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Title: Analog Building Blocks for Organic Smart Sensor Systems on Foil (Analoge bouwblokken voor organische slimme sensorsystemen op folie)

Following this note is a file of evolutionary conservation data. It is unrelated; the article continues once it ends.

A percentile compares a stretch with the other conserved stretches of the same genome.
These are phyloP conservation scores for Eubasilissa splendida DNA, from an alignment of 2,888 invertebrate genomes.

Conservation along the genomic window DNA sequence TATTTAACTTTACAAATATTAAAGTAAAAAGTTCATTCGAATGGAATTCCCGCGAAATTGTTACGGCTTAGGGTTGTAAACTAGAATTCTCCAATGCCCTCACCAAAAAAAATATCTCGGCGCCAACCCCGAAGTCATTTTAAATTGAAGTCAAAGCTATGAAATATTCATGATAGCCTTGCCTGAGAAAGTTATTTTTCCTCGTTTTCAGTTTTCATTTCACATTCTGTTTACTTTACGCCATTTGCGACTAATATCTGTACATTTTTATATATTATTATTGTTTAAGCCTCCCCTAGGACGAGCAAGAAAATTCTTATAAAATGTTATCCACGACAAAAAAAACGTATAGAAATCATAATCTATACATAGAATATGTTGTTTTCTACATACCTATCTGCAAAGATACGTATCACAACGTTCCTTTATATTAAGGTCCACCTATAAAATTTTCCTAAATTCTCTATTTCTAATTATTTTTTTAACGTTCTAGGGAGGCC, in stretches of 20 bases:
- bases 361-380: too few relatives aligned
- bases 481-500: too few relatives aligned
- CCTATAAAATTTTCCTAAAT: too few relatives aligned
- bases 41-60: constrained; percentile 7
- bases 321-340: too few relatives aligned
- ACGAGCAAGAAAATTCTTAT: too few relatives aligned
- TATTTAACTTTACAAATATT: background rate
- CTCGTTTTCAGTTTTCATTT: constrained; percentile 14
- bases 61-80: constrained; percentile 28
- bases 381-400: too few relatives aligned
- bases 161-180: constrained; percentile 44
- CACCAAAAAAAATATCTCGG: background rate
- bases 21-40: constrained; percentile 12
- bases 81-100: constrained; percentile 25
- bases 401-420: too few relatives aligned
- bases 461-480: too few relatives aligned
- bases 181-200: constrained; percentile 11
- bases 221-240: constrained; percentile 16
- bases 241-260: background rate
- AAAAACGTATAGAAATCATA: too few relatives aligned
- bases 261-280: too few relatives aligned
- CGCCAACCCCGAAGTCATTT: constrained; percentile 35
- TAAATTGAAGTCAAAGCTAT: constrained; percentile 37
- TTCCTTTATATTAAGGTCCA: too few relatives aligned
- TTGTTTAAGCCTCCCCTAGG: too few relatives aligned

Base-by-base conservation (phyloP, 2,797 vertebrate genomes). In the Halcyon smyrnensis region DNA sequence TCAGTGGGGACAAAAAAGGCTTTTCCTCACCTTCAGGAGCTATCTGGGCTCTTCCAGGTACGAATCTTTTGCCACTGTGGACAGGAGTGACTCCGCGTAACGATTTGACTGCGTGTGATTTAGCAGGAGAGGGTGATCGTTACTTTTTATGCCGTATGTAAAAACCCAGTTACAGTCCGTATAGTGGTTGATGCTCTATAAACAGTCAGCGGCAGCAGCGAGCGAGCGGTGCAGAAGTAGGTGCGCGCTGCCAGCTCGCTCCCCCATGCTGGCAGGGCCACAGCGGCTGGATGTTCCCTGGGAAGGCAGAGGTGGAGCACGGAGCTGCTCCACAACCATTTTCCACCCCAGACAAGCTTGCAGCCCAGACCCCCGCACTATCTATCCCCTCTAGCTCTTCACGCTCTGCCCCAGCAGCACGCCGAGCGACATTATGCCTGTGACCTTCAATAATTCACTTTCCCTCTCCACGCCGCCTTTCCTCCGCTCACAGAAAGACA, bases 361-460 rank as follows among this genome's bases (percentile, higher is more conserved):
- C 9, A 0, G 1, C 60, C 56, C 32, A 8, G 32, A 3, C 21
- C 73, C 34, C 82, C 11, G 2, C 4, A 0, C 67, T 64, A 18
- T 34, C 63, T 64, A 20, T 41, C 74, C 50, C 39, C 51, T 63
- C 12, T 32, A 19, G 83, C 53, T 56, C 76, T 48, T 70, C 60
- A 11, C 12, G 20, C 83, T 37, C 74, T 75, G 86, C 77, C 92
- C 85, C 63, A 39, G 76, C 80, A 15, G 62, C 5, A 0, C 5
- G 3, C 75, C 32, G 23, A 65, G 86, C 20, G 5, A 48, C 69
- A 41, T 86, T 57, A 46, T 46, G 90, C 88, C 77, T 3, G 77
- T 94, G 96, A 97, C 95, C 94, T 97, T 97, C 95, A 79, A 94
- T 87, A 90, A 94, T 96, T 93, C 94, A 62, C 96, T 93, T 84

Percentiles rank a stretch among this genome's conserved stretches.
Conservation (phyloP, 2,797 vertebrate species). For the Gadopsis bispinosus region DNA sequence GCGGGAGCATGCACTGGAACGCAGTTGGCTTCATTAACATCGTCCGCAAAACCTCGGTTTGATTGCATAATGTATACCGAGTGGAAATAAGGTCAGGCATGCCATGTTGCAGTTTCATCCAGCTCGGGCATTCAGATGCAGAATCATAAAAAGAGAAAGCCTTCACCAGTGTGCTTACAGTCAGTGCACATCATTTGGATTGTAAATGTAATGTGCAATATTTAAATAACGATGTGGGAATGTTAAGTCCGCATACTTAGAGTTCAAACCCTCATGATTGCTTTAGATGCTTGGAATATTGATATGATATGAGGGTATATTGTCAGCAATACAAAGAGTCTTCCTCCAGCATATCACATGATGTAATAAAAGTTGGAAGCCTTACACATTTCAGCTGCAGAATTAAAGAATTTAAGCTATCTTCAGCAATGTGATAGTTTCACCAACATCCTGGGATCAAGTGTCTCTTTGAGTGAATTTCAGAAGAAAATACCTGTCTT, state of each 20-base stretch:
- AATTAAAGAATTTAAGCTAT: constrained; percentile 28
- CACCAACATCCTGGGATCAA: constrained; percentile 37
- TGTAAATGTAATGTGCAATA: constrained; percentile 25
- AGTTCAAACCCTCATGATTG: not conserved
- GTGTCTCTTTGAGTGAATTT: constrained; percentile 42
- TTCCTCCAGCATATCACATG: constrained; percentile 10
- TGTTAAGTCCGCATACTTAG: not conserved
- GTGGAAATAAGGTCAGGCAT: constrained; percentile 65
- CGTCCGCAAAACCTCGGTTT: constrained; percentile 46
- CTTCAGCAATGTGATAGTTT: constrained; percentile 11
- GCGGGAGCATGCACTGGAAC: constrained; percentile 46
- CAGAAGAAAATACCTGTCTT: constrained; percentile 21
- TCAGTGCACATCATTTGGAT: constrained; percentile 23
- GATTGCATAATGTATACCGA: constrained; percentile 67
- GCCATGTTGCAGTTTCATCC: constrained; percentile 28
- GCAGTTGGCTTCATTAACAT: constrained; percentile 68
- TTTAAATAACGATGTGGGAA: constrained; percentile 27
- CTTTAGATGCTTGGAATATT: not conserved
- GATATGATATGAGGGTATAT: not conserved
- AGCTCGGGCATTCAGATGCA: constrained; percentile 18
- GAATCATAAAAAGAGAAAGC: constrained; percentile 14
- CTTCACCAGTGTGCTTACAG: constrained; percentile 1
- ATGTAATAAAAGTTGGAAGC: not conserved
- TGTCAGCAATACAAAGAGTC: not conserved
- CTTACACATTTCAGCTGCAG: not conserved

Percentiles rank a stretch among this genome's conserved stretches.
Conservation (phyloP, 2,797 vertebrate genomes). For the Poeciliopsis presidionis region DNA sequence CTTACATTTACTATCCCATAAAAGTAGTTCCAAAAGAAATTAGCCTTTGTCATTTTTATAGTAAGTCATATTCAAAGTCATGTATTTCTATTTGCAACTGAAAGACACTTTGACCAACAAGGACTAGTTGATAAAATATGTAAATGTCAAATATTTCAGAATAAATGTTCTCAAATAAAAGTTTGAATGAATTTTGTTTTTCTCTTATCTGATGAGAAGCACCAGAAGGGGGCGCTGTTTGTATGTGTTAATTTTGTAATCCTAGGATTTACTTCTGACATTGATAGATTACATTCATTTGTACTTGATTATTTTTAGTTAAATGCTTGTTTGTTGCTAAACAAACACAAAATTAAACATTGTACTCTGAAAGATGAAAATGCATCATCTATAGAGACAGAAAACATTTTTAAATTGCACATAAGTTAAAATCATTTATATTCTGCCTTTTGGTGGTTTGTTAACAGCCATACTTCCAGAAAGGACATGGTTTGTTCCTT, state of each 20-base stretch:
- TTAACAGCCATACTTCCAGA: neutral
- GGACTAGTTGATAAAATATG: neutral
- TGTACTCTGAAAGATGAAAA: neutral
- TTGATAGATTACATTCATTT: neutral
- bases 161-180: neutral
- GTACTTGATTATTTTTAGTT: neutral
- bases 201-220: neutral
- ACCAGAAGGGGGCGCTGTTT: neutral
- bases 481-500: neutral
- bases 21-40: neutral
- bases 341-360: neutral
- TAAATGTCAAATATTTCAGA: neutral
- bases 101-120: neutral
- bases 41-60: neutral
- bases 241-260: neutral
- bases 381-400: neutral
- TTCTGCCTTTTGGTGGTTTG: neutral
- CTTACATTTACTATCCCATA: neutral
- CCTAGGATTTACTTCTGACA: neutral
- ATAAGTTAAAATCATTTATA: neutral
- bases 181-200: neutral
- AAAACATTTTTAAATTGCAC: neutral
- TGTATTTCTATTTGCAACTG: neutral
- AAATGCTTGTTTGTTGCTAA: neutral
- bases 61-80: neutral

Other Titles: Analog Building Blocks for Organic Smart Sensor Systems on Foil
Authors: Marien, Hagen; M0317618
Issue Date: 1-Mar-2012